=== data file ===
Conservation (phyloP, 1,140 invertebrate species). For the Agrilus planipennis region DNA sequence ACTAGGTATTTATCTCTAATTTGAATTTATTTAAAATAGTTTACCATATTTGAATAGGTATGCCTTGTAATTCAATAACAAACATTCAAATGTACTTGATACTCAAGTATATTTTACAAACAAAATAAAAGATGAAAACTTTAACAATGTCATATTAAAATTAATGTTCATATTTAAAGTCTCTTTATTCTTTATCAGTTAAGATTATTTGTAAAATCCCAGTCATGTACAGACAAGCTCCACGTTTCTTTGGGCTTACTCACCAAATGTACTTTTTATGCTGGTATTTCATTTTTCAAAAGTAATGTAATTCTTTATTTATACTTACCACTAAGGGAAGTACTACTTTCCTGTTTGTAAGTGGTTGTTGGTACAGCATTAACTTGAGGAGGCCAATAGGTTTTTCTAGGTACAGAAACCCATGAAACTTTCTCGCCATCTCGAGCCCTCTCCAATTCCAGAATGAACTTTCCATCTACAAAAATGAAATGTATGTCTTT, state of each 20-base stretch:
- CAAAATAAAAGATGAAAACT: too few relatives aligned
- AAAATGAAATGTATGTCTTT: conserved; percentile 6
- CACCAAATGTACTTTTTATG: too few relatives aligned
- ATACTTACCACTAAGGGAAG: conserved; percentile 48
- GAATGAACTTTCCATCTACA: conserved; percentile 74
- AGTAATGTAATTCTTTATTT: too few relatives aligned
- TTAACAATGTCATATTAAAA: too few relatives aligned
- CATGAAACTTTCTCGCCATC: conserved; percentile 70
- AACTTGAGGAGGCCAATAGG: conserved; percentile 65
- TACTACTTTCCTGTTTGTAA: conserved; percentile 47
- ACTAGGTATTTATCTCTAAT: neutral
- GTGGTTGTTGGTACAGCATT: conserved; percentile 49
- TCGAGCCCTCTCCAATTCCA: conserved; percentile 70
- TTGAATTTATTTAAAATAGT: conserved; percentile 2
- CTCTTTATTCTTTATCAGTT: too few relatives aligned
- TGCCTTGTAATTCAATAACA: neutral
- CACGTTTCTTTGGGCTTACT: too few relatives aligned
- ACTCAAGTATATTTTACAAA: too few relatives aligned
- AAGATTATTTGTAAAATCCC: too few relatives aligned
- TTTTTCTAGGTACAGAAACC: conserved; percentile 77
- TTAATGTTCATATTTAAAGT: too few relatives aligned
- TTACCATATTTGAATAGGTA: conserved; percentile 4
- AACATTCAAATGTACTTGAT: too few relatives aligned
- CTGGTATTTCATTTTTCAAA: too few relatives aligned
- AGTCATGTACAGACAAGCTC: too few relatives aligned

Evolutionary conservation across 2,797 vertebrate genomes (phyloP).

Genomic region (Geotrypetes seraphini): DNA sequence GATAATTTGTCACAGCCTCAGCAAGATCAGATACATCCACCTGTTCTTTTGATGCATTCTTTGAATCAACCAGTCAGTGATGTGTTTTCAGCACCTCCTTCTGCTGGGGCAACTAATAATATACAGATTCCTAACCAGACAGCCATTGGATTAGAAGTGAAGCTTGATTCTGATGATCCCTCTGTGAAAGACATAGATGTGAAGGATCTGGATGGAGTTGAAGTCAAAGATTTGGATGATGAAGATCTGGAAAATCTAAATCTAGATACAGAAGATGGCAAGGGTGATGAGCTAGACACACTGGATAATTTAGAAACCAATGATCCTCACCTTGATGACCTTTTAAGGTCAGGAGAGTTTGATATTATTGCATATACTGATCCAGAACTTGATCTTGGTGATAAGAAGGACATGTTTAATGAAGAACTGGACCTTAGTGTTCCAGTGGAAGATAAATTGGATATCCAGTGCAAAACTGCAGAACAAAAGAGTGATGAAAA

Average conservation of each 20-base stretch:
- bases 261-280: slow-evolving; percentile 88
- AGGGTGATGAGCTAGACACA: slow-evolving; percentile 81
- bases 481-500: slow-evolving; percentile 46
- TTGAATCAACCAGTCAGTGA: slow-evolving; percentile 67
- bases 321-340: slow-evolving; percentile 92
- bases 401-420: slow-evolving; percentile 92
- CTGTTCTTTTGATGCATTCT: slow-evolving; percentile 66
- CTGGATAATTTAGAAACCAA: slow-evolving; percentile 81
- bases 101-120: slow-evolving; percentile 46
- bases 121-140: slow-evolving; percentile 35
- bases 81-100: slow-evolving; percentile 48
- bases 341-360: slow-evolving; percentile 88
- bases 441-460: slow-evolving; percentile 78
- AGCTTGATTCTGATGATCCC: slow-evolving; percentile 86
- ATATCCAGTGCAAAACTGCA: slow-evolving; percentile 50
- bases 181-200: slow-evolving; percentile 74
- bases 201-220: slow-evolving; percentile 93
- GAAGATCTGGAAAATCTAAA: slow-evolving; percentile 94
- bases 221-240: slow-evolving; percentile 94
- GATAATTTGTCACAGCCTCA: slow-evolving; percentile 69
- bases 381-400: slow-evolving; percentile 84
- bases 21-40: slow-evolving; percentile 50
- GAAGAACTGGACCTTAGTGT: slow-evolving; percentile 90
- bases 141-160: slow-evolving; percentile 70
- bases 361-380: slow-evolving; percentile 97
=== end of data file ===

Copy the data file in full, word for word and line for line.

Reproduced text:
Conservation (phyloP, 1,140 invertebrate species). For the Agrilus planipennis region DNA sequence ACTAGGTATTTATCTCTAATTTGAATTTATTTAAAATAGTTTACCATATTTGAATAGGTATGCCTTGTAATTCAATAACAAACATTCAAATGTACTTGATACTCAAGTATATTTTACAAACAAAATAAAAGATGAAAACTTTAACAATGTCATATTAAAATTAATGTTCATATTTAAAGTCTCTTTATTCTTTATCAGTTAAGATTATTTGTAAAATCCCAGTCATGTACAGACAAGCTCCACGTTTCTTTGGGCTTACTCACCAAATGTACTTTTTATGCTGGTATTTCATTTTTCAAAAGTAATGTAATTCTTTATTTATACTTACCACTAAGGGAAGTACTACTTTCCTGTTTGTAAGTGGTTGTTGGTACAGCATTAACTTGAGGAGGCCAATAGGTTTTTCTAGGTACAGAAACCCATGAAACTTTCTCGCCATCTCGAGCCCTCTCCAATTCCAGAATGAACTTTCCATCTACAAAAATGAAATGTATGTCTTT, state of each 20-base stretch:
- CAAAATAAAAGATGAAAACT: too few relatives aligned
- AAAATGAAATGTATGTCTTT: conserved; percentile 6
- CACCAAATGTACTTTTTATG: too few relatives aligned
- ATACTTACCACTAAGGGAAG: conserved; percentile 48
- GAATGAACTTTCCATCTACA: conserved; percentile 74
- AGTAATGTAATTCTTTATTT: too few relatives aligned
- TTAACAATGTCATATTAAAA: too few relatives aligned
- CATGAAACTTTCTCGCCATC: conserved; percentile 70
- AACTTGAGGAGGCCAATAGG: conserved; percentile 65
- TACTACTTTCCTGTTTGTAA: conserved; percentile 47
- ACTAGGTATTTATCTCTAAT: neutral
- GTGGTTGTTGGTACAGCATT: conserved; percentile 49
- TCGAGCCCTCTCCAATTCCA: conserved; percentile 70
- TTGAATTTATTTAAAATAGT: conserved; percentile 2
- CTCTTTATTCTTTATCAGTT: too few relatives aligned
- TGCCTTGTAATTCAATAACA: neutral
- CACGTTTCTTTGGGCTTACT: too few relatives aligned
- ACTCAAGTATATTTTACAAA: too few relatives aligned
- AAGATTATTTGTAAAATCCC: too few relatives aligned
- TTTTTCTAGGTACAGAAACC: conserved; percentile 77
- TTAATGTTCATATTTAAAGT: too few relatives aligned
- TTACCATATTTGAATAGGTA: conserved; percentile 4
- AACATTCAAATGTACTTGAT: too few relatives aligned
- CTGGTATTTCATTTTTCAAA: too few relatives aligned
- AGTCATGTACAGACAAGCTC: too few relatives aligned

Evolutionary conservation across 2,797 vertebrate genomes (phyloP).

Genomic region (Geotrypetes seraphini): DNA sequence GATAATTTGTCACAGCCTCAGCAAGATCAGATACATCCACCTGTTCTTTTGATGCATTCTTTGAATCAACCAGTCAGTGATGTGTTTTCAGCACCTCCTTCTGCTGGGGCAACTAATAATATACAGATTCCTAACCAGACAGCCATTGGATTAGAAGTGAAGCTTGATTCTGATGATCCCTCTGTGAAAGACATAGATGTGAAGGATCTGGATGGAGTTGAAGTCAAAGATTTGGATGATGAAGATCTGGAAAATCTAAATCTAGATACAGAAGATGGCAAGGGTGATGAGCTAGACACACTGGATAATTTAGAAACCAATGATCCTCACCTTGATGACCTTTTAAGGTCAGGAGAGTTTGATATTATTGCATATACTGATCCAGAACTTGATCTTGGTGATAAGAAGGACATGTTTAATGAAGAACTGGACCTTAGTGTTCCAGTGGAAGATAAATTGGATATCCAGTGCAAAACTGCAGAACAAAAGAGTGATGAAAA

Average conservation of each 20-base stretch:
- bases 261-280: slow-evolving; percentile 88
- AGGGTGATGAGCTAGACACA: slow-evolving; percentile 81
- bases 481-500: slow-evolving; percentile 46
- TTGAATCAACCAGTCAGTGA: slow-evolving; percentile 67
- bases 321-340: slow-evolving; percentile 92
- bases 401-420: slow-evolving; percentile 92
- CTGTTCTTTTGATGCATTCT: slow-evolving; percentile 66
- CTGGATAATTTAGAAACCAA: slow-evolving; percentile 81
- bases 101-120: slow-evolving; percentile 46
- bases 121-140: slow-evolving; percentile 35
- bases 81-100: slow-evolving; percentile 48
- bases 341-360: slow-evolving; percentile 88
- bases 441-460: slow-evolving; percentile 78
- AGCTTGATTCTGATGATCCC: slow-evolving; percentile 86
- ATATCCAGTGCAAAACTGCA: slow-evolving; percentile 50
- bases 181-200: slow-evolving; percentile 74
- bases 201-220: slow-evolving; percentile 93
- GAAGATCTGGAAAATCTAAA: slow-evolving; percentile 94
- bases 221-240: slow-evolving; percentile 94
- GATAATTTGTCACAGCCTCA: slow-evolving; percentile 69
- bases 381-400: slow-evolving; percentile 84
- bases 21-40: slow-evolving; percentile 50
- GAAGAACTGGACCTTAGTGT: slow-evolving; percentile 90
- bases 141-160: slow-evolving; percentile 70
- bases 361-380: slow-evolving; percentile 97